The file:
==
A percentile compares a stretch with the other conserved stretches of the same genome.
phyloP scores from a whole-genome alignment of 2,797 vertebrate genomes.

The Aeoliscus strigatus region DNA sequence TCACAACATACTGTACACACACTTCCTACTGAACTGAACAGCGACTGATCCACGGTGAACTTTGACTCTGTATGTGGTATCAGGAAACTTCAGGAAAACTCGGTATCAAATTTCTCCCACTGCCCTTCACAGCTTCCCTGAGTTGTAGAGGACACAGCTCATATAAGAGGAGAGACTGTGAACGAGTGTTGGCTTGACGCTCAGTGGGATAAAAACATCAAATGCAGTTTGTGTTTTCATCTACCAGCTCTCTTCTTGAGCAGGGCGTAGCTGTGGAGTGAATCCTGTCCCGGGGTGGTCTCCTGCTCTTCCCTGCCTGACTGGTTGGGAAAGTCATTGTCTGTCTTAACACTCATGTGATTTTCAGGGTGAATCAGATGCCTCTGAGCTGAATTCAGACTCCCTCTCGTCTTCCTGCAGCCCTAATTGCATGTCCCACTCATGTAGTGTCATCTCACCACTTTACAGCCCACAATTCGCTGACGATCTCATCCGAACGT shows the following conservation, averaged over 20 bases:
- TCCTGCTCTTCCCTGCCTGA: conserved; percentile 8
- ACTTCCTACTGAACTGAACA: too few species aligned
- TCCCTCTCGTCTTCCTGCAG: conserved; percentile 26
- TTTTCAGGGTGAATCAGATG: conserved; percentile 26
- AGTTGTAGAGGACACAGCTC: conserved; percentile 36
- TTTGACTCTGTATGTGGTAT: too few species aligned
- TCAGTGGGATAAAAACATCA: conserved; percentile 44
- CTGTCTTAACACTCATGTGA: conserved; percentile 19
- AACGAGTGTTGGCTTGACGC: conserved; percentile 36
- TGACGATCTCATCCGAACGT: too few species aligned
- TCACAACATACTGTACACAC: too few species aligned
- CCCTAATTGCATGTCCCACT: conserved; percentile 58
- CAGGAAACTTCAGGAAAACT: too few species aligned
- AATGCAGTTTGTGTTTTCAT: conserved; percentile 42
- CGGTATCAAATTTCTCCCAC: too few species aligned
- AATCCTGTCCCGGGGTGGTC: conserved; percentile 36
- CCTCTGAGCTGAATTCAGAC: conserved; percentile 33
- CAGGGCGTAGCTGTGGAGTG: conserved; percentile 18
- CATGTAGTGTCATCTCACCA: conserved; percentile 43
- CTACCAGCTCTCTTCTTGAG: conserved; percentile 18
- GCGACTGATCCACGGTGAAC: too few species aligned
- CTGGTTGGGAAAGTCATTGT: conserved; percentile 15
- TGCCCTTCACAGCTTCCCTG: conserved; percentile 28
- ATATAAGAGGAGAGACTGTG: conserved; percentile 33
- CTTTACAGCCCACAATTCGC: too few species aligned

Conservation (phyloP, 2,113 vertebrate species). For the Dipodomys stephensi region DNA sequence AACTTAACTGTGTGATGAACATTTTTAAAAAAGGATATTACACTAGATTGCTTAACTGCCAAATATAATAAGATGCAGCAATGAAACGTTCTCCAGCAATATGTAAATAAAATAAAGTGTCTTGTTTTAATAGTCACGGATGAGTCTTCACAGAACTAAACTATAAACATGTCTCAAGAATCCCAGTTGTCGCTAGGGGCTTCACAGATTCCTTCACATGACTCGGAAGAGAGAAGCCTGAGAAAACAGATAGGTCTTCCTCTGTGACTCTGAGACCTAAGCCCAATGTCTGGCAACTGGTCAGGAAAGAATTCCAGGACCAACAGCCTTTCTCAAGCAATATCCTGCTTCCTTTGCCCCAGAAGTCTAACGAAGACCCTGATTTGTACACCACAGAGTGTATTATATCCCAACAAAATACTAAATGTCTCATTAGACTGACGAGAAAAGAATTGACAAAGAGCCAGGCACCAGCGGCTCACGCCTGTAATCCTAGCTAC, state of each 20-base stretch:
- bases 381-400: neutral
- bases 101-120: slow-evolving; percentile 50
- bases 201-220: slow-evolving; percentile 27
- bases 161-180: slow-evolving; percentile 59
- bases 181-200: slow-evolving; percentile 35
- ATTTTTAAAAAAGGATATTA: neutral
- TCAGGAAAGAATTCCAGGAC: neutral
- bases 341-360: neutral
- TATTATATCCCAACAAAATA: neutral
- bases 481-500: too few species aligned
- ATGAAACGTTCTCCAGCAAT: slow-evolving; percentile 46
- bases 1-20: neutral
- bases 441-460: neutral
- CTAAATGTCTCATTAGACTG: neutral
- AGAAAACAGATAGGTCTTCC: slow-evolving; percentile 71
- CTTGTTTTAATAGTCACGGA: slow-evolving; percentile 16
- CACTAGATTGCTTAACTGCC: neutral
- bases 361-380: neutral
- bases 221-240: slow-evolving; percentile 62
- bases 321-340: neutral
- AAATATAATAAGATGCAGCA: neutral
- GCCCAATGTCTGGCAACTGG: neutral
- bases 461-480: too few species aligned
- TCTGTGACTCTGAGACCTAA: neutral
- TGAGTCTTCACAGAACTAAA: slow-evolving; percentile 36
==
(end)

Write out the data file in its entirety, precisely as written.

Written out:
A percentile compares a stretch with the other conserved stretches of the same genome.
phyloP scores from a whole-genome alignment of 2,797 vertebrate genomes.

The Aeoliscus strigatus region DNA sequence TCACAACATACTGTACACACACTTCCTACTGAACTGAACAGCGACTGATCCACGGTGAACTTTGACTCTGTATGTGGTATCAGGAAACTTCAGGAAAACTCGGTATCAAATTTCTCCCACTGCCCTTCACAGCTTCCCTGAGTTGTAGAGGACACAGCTCATATAAGAGGAGAGACTGTGAACGAGTGTTGGCTTGACGCTCAGTGGGATAAAAACATCAAATGCAGTTTGTGTTTTCATCTACCAGCTCTCTTCTTGAGCAGGGCGTAGCTGTGGAGTGAATCCTGTCCCGGGGTGGTCTCCTGCTCTTCCCTGCCTGACTGGTTGGGAAAGTCATTGTCTGTCTTAACACTCATGTGATTTTCAGGGTGAATCAGATGCCTCTGAGCTGAATTCAGACTCCCTCTCGTCTTCCTGCAGCCCTAATTGCATGTCCCACTCATGTAGTGTCATCTCACCACTTTACAGCCCACAATTCGCTGACGATCTCATCCGAACGT shows the following conservation, averaged over 20 bases:
- TCCTGCTCTTCCCTGCCTGA: conserved; percentile 8
- ACTTCCTACTGAACTGAACA: too few species aligned
- TCCCTCTCGTCTTCCTGCAG: conserved; percentile 26
- TTTTCAGGGTGAATCAGATG: conserved; percentile 26
- AGTTGTAGAGGACACAGCTC: conserved; percentile 36
- TTTGACTCTGTATGTGGTAT: too few species aligned
- TCAGTGGGATAAAAACATCA: conserved; percentile 44
- CTGTCTTAACACTCATGTGA: conserved; percentile 19
- AACGAGTGTTGGCTTGACGC: conserved; percentile 36
- TGACGATCTCATCCGAACGT: too few species aligned
- TCACAACATACTGTACACAC: too few species aligned
- CCCTAATTGCATGTCCCACT: conserved; percentile 58
- CAGGAAACTTCAGGAAAACT: too few species aligned
- AATGCAGTTTGTGTTTTCAT: conserved; percentile 42
- CGGTATCAAATTTCTCCCAC: too few species aligned
- AATCCTGTCCCGGGGTGGTC: conserved; percentile 36
- CCTCTGAGCTGAATTCAGAC: conserved; percentile 33
- CAGGGCGTAGCTGTGGAGTG: conserved; percentile 18
- CATGTAGTGTCATCTCACCA: conserved; percentile 43
- CTACCAGCTCTCTTCTTGAG: conserved; percentile 18
- GCGACTGATCCACGGTGAAC: too few species aligned
- CTGGTTGGGAAAGTCATTGT: conserved; percentile 15
- TGCCCTTCACAGCTTCCCTG: conserved; percentile 28
- ATATAAGAGGAGAGACTGTG: conserved; percentile 33
- CTTTACAGCCCACAATTCGC: too few species aligned

Conservation (phyloP, 2,113 vertebrate species). For the Dipodomys stephensi region DNA sequence AACTTAACTGTGTGATGAACATTTTTAAAAAAGGATATTACACTAGATTGCTTAACTGCCAAATATAATAAGATGCAGCAATGAAACGTTCTCCAGCAATATGTAAATAAAATAAAGTGTCTTGTTTTAATAGTCACGGATGAGTCTTCACAGAACTAAACTATAAACATGTCTCAAGAATCCCAGTTGTCGCTAGGGGCTTCACAGATTCCTTCACATGACTCGGAAGAGAGAAGCCTGAGAAAACAGATAGGTCTTCCTCTGTGACTCTGAGACCTAAGCCCAATGTCTGGCAACTGGTCAGGAAAGAATTCCAGGACCAACAGCCTTTCTCAAGCAATATCCTGCTTCCTTTGCCCCAGAAGTCTAACGAAGACCCTGATTTGTACACCACAGAGTGTATTATATCCCAACAAAATACTAAATGTCTCATTAGACTGACGAGAAAAGAATTGACAAAGAGCCAGGCACCAGCGGCTCACGCCTGTAATCCTAGCTAC, state of each 20-base stretch:
- bases 381-400: neutral
- bases 101-120: slow-evolving; percentile 50
- bases 201-220: slow-evolving; percentile 27
- bases 161-180: slow-evolving; percentile 59
- bases 181-200: slow-evolving; percentile 35
- ATTTTTAAAAAAGGATATTA: neutral
- TCAGGAAAGAATTCCAGGAC: neutral
- bases 341-360: neutral
- TATTATATCCCAACAAAATA: neutral
- bases 481-500: too few species aligned
- ATGAAACGTTCTCCAGCAAT: slow-evolving; percentile 46
- bases 1-20: neutral
- bases 441-460: neutral
- CTAAATGTCTCATTAGACTG: neutral
- AGAAAACAGATAGGTCTTCC: slow-evolving; percentile 71
- CTTGTTTTAATAGTCACGGA: slow-evolving; percentile 16
- CACTAGATTGCTTAACTGCC: neutral
- bases 361-380: neutral
- bases 221-240: slow-evolving; percentile 62
- bases 321-340: neutral
- AAATATAATAAGATGCAGCA: neutral
- GCCCAATGTCTGGCAACTGG: neutral
- bases 461-480: too few species aligned
- TCTGTGACTCTGAGACCTAA: neutral
- TGAGTCTTCACAGAACTAAA: slow-evolving; percentile 36